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January 7, 2014 / Amy Bradney-George

Finding The Right Type of Fitness Deal

I love trying new things and after getting really sick three or four times last winter I’ve become particularly interested in all things health and fitness.

So last year when I was looking for something new and feeling inspired by the handful of springlike days that graced Melbourne, I happened to get an invitation from Mamamia for a gym trial.

It started with an email in August inviting me to be part of the site’s Opinionator trial for Fernwood Fitness, a women’s gym operating around Australia. I got two weeks there in exchange for writing about the experience as a Mamamia Opinionator (see link above) and really enjoyed it.

The team there and the members were so friendly and I enjoyed both working out on my own and doing classes. I had only previously gone to a gym three years ago, when I was living in Canada and I’d never done classes there.

Image credit: LocalFitness

Image credit:

My Opinionator experience has since led me to look at other gyms and fitness options available in Australia, and also inspired me to write about it. First of all, I’ve discovered that most gyms offer trials, whether it is one day, one week or even two weeks. You can sometimes even find them on the back of shopping dockets (which I’ve also done).

Some, like Fernwood, also offer free fitness assessments and tours to show you how things work, so you don’t end up feeling like you’re thrown in the deep end if you haven’t used a gym before. It’s a great way to figure out what a gym is like and whether you want to go there on a more regular basis. But I couldn’t help wondering what options are out there if you want something more flexible.

What if you work for yourself and don’t want to commit to a contract? What if you have young kids and can’t commit to a regular timetable? What if you’re a uni student or between jobs? Working out at home or doing a team sport are go-to alternatives, but I also think sometimes a gym is a nice refuge from weather or lack of motivation.

The more I’ve thought about this issue, the more I’ve wondered if we need some other options. And one of the things I’ve noticed is that there are some smart people and businesses filling in the gaps between membership options. Take Michelle Bridges 12-Week Body Transformation program, for instance. I’ve never done it, but I’m following the Mamamia team that’s involved now and think it’s a really great, flexible program. I love that you can do it from anywhere and still have the support of a trainer and a community of people all going through challenges during a 12-week period. It seems like a really affordable way to change things up and kickstart or boost health and fitness goals.

There’s also new technology that makes keeping track of your fitness easier, like FitBit, which helps track your steps, distance, calories and many other measurable health markers. Mamamia’s Natalia Hawk has also written a great post about other fitness apps, all of which cost less than $5 and can be used pretty much anywhere.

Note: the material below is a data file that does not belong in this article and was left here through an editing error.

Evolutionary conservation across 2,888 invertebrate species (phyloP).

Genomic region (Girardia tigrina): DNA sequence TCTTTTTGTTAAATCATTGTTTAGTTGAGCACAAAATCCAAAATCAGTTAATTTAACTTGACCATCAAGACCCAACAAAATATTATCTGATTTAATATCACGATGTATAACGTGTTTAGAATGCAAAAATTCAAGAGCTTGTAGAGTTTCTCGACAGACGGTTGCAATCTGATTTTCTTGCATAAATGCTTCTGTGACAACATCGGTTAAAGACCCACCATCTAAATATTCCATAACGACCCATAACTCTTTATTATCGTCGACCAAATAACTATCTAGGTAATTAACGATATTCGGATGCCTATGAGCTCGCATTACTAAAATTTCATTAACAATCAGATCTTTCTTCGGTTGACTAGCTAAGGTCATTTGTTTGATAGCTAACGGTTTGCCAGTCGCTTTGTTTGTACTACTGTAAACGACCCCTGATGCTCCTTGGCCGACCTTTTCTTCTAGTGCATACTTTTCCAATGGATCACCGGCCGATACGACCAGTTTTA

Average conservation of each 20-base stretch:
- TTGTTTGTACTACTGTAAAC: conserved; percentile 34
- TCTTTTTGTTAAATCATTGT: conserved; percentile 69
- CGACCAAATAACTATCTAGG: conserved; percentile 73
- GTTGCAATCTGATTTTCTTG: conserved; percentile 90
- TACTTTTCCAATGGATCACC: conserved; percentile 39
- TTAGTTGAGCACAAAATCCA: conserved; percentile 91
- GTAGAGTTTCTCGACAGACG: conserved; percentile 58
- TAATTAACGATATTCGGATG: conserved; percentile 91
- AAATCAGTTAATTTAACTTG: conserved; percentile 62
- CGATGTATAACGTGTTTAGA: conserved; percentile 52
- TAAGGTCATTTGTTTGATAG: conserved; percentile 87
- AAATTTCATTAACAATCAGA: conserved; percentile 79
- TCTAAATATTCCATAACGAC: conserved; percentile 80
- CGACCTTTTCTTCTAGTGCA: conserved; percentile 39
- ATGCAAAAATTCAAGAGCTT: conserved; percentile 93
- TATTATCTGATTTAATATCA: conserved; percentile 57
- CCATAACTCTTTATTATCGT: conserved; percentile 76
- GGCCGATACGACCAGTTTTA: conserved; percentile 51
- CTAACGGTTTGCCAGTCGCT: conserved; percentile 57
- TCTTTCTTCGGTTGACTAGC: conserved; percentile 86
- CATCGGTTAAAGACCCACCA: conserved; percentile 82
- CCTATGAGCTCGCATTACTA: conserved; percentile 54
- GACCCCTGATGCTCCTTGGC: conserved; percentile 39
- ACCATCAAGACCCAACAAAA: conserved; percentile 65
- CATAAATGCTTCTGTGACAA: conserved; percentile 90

Another option I came across a few months ago is FitUsIn. This Australian startup offers temporary gym passes, class entry and other packages at locations all around the country, often at much lower prices than you would get at any gyms currently offering day passes. I actually came across the app in an article in the newspaper one weekend, got really interested in it and went straight onto the website to explore.

FitUsIn screenshot 2

The whole premise of FitUsIn is to make it easier to visit gyms and get active wherever you are and whatever lifestyle and budget you have. So if you’re new to working out, a traveller or want to change things up a bit, you can search for nearby places on your phone or online.

It is the brainchild of Vanessa Picker, a 22-year-old whose future looks very bright. Already the company has graduated from the ANZ Innovyz START accelerator program and was a finalist in the NYC Next Idea competition.

The team behind FitUsIn seems just as inspiring and just as motivated.When I was first exploring the site, for example, I had a couple of issues and sent an email through about it. I got a response from the team almost straight away, and was encouraged to give more feedback and suggestions whenever I wanted. I’ve since contacted them about a couple of local gyms they could get in touch with, and have been kept in the loop about progress.

Towards the end of 2013 I also had a few chats with FitUsIn Co-founder and Director Liam Darmody about the app, and was really impressed with his passion for encouraging healthy lifestyles and supporting change in the health and fitness industry.

“We’re not here to do one off promotions that are unsustainable. We’re trying to get more people in the door and fill the gaps when gyms have downtime,” he told me. It’s this kind of creativity and open-mindedness that makes me really excited for entrepreneurs and fellow health and fitness enthusiasts like myself. Because the more options and flexibility we have, the easier it is to stay motivated and inspired.


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